Mitsu-Ya review: where brilliant ramen bowls over diners

The Beirut import is a Japanese restaurant to watch out for in Dubai

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Reputable restaurants don’t always travel well from one country to another. A venue that receives rave reviews in one city often falls flat when its owners attempt to export it.

However, the Dubai outpost of Beirut-born Mitsu-Ya is a more than welcome arrival.

The sushi bar and izakaya is named after its founder Mitsu Arai and “ya”, the Japanese word for “house”. The original is on bustling Gouraud Street in Gemmayzeh, the Lebanon capital’s artistic quarter that is still reeling from the port explosion that ripped through the area in August 2020.

Since launching in 2015, it has gained a loyal following, a mix of the neighbourhood’s uber-cool clientele and residents from across the city. It is known as one of the best places to enjoy sushi in Beirut.

Mitsu-Ya launched in the UAE in March, in a city home to Japanese juggernauts. The National went along to see how it is faring.

What to expect, where to sit

Seating options include a dining corner and a counter facing the open kitchen. Photo: Mitsu-Ya

First things first: finding Mitsu-Ya in the Dubai International Financial Centre can be tricky. Don’t be fooled by the Google Maps location of “Mitsuya” in JBR; this is an error the restaurant is trying to fix with the tech company. Secondly, although the valet parking is offered by The Ritz-Carlton, DIFC, the restaurant is independently owned and is separate from the resort — although you can access it via the hotel lobby. Follow signs for the Sunken Garden, which is part of the five-star hotel, and you’ll soon stumble across the charming Mitsu-Ya.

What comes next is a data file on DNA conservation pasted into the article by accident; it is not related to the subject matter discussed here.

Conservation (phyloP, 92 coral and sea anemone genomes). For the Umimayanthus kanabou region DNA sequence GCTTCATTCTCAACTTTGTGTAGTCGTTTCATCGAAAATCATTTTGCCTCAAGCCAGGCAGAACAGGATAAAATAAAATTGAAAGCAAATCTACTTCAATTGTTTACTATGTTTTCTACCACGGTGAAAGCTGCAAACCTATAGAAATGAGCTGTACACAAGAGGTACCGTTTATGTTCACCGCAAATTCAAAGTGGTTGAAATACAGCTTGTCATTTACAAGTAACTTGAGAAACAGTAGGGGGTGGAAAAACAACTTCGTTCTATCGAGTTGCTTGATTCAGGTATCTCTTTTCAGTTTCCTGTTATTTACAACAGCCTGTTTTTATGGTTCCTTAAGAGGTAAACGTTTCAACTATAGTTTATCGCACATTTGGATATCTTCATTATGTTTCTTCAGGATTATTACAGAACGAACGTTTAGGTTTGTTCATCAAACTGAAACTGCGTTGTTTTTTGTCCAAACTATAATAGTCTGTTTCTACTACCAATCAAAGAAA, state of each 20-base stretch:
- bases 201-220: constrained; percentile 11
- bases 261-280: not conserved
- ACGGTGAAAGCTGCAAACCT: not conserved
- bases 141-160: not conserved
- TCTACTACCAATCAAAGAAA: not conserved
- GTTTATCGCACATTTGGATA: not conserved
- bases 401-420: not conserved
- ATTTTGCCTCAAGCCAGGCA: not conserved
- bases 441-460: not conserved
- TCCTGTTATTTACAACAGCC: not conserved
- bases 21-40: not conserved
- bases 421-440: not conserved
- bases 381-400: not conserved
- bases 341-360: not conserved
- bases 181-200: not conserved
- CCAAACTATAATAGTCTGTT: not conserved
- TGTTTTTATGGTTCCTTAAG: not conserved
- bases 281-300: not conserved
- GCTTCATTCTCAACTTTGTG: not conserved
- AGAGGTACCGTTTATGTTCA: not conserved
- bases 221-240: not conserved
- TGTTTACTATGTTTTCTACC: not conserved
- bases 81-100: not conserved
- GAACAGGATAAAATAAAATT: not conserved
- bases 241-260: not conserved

And, it is well worth the expedition.

Inside, the minimalist spot is a mix of cosy tables, a hidden dining corner and a long counter facing the open kitchen, which is a must for those opting to be fed the omakase way — meaning you get what you’re given.

Beaming staff are dressed in elegant geisha-style uniforms, while chefs operate from separate hot and cold kitchens. The latter sits beneath a stunning sunset mural of a Japanese home, which was hand-painted by the owner’s wife.

Despite its location, many other intrepid diners have found their way armed with spoons and chopsticks.

The menu

Sushi platter at Mitsu-Ya. Photo: Mitsu-Ya

Although we opt for a table in the middle instead of the counter, we still pick the kaiseki-style experience, where chefs serve several courses of their choosing. It is a set menu, which differs from omakase, where people can keep going or stop when they like.

For diners who prefer to take control of their own destiny, there is an a la carte menu on hand — serving everything from soups, salads and sushi plates to shoyu ramen, Wagyu steaks and soy sauce-sauteed squid.

My dining partner and I are gently eased into the evening with miso soup and seaweed salad. The two simple starters are elevated to sumptuous standards and provide a taste of what’s to come.

Shortly after, the smiling and informative staff, who are always on hand but never overbearing, bring out a quick-fire trio of sushi, five chicken gyoza and a hearty bowl of kinoko mushrooms.